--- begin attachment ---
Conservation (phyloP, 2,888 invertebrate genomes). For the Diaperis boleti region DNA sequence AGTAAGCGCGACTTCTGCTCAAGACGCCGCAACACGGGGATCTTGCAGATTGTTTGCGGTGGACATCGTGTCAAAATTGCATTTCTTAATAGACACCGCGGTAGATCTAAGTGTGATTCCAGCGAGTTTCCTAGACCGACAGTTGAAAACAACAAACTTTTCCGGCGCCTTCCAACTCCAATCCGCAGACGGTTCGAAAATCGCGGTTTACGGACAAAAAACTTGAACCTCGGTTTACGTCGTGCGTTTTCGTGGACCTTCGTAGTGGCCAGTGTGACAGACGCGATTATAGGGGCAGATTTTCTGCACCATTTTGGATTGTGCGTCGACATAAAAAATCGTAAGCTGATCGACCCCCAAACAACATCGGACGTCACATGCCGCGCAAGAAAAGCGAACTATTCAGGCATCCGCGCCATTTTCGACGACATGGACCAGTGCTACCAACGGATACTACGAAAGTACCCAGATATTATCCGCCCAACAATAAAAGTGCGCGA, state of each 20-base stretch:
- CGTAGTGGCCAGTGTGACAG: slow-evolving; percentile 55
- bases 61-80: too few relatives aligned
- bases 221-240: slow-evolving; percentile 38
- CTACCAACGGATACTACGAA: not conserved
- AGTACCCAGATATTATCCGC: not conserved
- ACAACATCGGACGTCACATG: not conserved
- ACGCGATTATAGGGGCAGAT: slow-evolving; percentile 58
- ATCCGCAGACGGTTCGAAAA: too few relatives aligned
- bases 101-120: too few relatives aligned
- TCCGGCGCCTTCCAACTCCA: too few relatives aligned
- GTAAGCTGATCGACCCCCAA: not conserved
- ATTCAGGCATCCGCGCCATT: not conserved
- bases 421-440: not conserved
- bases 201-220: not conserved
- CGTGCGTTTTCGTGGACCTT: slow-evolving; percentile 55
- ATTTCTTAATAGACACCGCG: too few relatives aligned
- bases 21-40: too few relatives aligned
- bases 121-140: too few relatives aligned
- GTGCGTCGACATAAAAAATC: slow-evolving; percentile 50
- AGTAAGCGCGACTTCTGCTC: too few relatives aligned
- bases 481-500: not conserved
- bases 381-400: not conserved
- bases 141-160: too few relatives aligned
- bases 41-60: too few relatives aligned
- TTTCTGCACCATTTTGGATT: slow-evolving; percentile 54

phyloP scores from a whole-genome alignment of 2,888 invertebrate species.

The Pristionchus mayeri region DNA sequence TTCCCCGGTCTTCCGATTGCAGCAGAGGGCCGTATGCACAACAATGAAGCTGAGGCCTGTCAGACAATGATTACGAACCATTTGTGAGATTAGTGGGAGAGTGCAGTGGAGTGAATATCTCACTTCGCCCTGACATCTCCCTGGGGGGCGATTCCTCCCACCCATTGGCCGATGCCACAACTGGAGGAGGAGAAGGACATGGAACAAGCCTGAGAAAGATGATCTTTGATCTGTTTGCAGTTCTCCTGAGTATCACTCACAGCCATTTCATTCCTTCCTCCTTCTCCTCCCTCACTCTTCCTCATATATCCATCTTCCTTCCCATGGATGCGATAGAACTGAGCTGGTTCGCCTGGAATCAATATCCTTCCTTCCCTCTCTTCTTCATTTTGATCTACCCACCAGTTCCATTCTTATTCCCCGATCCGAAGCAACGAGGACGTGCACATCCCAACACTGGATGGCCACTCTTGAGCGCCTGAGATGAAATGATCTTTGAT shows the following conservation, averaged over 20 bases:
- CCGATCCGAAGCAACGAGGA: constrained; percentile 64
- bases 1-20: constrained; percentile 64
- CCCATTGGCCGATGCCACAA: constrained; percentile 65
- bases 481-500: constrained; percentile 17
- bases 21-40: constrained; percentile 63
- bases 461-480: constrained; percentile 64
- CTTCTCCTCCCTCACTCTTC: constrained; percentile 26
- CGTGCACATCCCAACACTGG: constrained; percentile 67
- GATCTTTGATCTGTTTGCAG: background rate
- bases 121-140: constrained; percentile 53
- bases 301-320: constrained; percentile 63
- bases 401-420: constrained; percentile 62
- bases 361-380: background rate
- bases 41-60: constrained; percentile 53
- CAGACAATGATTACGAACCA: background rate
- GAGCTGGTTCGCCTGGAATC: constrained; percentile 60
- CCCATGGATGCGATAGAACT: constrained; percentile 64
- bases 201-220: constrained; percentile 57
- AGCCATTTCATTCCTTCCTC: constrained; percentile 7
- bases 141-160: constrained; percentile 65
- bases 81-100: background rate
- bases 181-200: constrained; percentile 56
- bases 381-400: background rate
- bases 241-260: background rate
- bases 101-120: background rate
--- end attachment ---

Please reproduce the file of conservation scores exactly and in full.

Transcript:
Conservation (phyloP, 2,888 invertebrate genomes). For the Diaperis boleti region DNA sequence AGTAAGCGCGACTTCTGCTCAAGACGCCGCAACACGGGGATCTTGCAGATTGTTTGCGGTGGACATCGTGTCAAAATTGCATTTCTTAATAGACACCGCGGTAGATCTAAGTGTGATTCCAGCGAGTTTCCTAGACCGACAGTTGAAAACAACAAACTTTTCCGGCGCCTTCCAACTCCAATCCGCAGACGGTTCGAAAATCGCGGTTTACGGACAAAAAACTTGAACCTCGGTTTACGTCGTGCGTTTTCGTGGACCTTCGTAGTGGCCAGTGTGACAGACGCGATTATAGGGGCAGATTTTCTGCACCATTTTGGATTGTGCGTCGACATAAAAAATCGTAAGCTGATCGACCCCCAAACAACATCGGACGTCACATGCCGCGCAAGAAAAGCGAACTATTCAGGCATCCGCGCCATTTTCGACGACATGGACCAGTGCTACCAACGGATACTACGAAAGTACCCAGATATTATCCGCCCAACAATAAAAGTGCGCGA, state of each 20-base stretch:
- CGTAGTGGCCAGTGTGACAG: slow-evolving; percentile 55
- bases 61-80: too few relatives aligned
- bases 221-240: slow-evolving; percentile 38
- CTACCAACGGATACTACGAA: not conserved
- AGTACCCAGATATTATCCGC: not conserved
- ACAACATCGGACGTCACATG: not conserved
- ACGCGATTATAGGGGCAGAT: slow-evolving; percentile 58
- ATCCGCAGACGGTTCGAAAA: too few relatives aligned
- bases 101-120: too few relatives aligned
- TCCGGCGCCTTCCAACTCCA: too few relatives aligned
- GTAAGCTGATCGACCCCCAA: not conserved
- ATTCAGGCATCCGCGCCATT: not conserved
- bases 421-440: not conserved
- bases 201-220: not conserved
- CGTGCGTTTTCGTGGACCTT: slow-evolving; percentile 55
- ATTTCTTAATAGACACCGCG: too few relatives aligned
- bases 21-40: too few relatives aligned
- bases 121-140: too few relatives aligned
- GTGCGTCGACATAAAAAATC: slow-evolving; percentile 50
- AGTAAGCGCGACTTCTGCTC: too few relatives aligned
- bases 481-500: not conserved
- bases 381-400: not conserved
- bases 141-160: too few relatives aligned
- bases 41-60: too few relatives aligned
- TTTCTGCACCATTTTGGATT: slow-evolving; percentile 54

phyloP scores from a whole-genome alignment of 2,888 invertebrate species.

The Pristionchus mayeri region DNA sequence TTCCCCGGTCTTCCGATTGCAGCAGAGGGCCGTATGCACAACAATGAAGCTGAGGCCTGTCAGACAATGATTACGAACCATTTGTGAGATTAGTGGGAGAGTGCAGTGGAGTGAATATCTCACTTCGCCCTGACATCTCCCTGGGGGGCGATTCCTCCCACCCATTGGCCGATGCCACAACTGGAGGAGGAGAAGGACATGGAACAAGCCTGAGAAAGATGATCTTTGATCTGTTTGCAGTTCTCCTGAGTATCACTCACAGCCATTTCATTCCTTCCTCCTTCTCCTCCCTCACTCTTCCTCATATATCCATCTTCCTTCCCATGGATGCGATAGAACTGAGCTGGTTCGCCTGGAATCAATATCCTTCCTTCCCTCTCTTCTTCATTTTGATCTACCCACCAGTTCCATTCTTATTCCCCGATCCGAAGCAACGAGGACGTGCACATCCCAACACTGGATGGCCACTCTTGAGCGCCTGAGATGAAATGATCTTTGAT shows the following conservation, averaged over 20 bases:
- CCGATCCGAAGCAACGAGGA: constrained; percentile 64
- bases 1-20: constrained; percentile 64
- CCCATTGGCCGATGCCACAA: constrained; percentile 65
- bases 481-500: constrained; percentile 17
- bases 21-40: constrained; percentile 63
- bases 461-480: constrained; percentile 64
- CTTCTCCTCCCTCACTCTTC: constrained; percentile 26
- CGTGCACATCCCAACACTGG: constrained; percentile 67
- GATCTTTGATCTGTTTGCAG: background rate
- bases 121-140: constrained; percentile 53
- bases 301-320: constrained; percentile 63
- bases 401-420: constrained; percentile 62
- bases 361-380: background rate
- bases 41-60: constrained; percentile 53
- CAGACAATGATTACGAACCA: background rate
- GAGCTGGTTCGCCTGGAATC: constrained; percentile 60
- CCCATGGATGCGATAGAACT: constrained; percentile 64
- bases 201-220: constrained; percentile 57
- AGCCATTTCATTCCTTCCTC: constrained; percentile 7
- bases 141-160: constrained; percentile 65
- bases 81-100: background rate
- bases 181-200: constrained; percentile 56
- bases 381-400: background rate
- bases 241-260: background rate
- bases 101-120: background rate